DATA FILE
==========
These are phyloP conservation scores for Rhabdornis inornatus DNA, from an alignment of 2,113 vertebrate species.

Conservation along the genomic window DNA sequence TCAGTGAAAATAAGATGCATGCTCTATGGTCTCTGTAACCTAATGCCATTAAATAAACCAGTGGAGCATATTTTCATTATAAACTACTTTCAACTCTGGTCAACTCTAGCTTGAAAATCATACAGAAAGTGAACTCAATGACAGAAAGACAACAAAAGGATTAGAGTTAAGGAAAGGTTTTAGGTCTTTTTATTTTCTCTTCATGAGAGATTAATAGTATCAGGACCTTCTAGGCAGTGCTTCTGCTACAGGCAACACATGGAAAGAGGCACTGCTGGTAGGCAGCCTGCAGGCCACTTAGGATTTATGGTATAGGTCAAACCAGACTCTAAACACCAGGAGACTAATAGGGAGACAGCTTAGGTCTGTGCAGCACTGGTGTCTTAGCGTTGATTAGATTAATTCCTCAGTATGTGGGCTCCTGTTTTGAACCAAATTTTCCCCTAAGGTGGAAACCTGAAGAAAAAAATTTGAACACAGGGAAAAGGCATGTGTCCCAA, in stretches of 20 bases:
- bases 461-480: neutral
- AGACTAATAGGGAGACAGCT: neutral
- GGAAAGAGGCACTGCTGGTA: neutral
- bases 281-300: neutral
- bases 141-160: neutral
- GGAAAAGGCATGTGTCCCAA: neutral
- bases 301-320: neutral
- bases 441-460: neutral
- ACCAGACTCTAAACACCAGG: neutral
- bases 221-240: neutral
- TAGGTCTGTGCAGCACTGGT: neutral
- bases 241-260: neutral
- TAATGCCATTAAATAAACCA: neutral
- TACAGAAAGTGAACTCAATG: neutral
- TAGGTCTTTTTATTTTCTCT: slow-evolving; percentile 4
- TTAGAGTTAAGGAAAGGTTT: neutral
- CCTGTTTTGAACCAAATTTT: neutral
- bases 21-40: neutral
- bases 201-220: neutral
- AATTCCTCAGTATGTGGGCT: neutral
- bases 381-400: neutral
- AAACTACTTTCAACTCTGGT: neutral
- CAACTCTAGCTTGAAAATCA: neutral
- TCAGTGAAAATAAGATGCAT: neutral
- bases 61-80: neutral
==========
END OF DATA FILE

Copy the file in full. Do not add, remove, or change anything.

These are phyloP conservation scores for Rhabdornis inornatus DNA, from an alignment of 2,113 vertebrate species.

Conservation along the genomic window DNA sequence TCAGTGAAAATAAGATGCATGCTCTATGGTCTCTGTAACCTAATGCCATTAAATAAACCAGTGGAGCATATTTTCATTATAAACTACTTTCAACTCTGGTCAACTCTAGCTTGAAAATCATACAGAAAGTGAACTCAATGACAGAAAGACAACAAAAGGATTAGAGTTAAGGAAAGGTTTTAGGTCTTTTTATTTTCTCTTCATGAGAGATTAATAGTATCAGGACCTTCTAGGCAGTGCTTCTGCTACAGGCAACACATGGAAAGAGGCACTGCTGGTAGGCAGCCTGCAGGCCACTTAGGATTTATGGTATAGGTCAAACCAGACTCTAAACACCAGGAGACTAATAGGGAGACAGCTTAGGTCTGTGCAGCACTGGTGTCTTAGCGTTGATTAGATTAATTCCTCAGTATGTGGGCTCCTGTTTTGAACCAAATTTTCCCCTAAGGTGGAAACCTGAAGAAAAAAATTTGAACACAGGGAAAAGGCATGTGTCCCAA, in stretches of 20 bases:
- bases 461-480: neutral
- AGACTAATAGGGAGACAGCT: neutral
- GGAAAGAGGCACTGCTGGTA: neutral
- bases 281-300: neutral
- bases 141-160: neutral
- GGAAAAGGCATGTGTCCCAA: neutral
- bases 301-320: neutral
- bases 441-460: neutral
- ACCAGACTCTAAACACCAGG: neutral
- bases 221-240: neutral
- TAGGTCTGTGCAGCACTGGT: neutral
- bases 241-260: neutral
- TAATGCCATTAAATAAACCA: neutral
- TACAGAAAGTGAACTCAATG: neutral
- TAGGTCTTTTTATTTTCTCT: slow-evolving; percentile 4
- TTAGAGTTAAGGAAAGGTTT: neutral
- CCTGTTTTGAACCAAATTTT: neutral
- bases 21-40: neutral
- bases 201-220: neutral
- AATTCCTCAGTATGTGGGCT: neutral
- bases 381-400: neutral
- AAACTACTTTCAACTCTGGT: neutral
- CAACTCTAGCTTGAAAATCA: neutral
- TCAGTGAAAATAAGATGCAT: neutral
- bases 61-80: neutral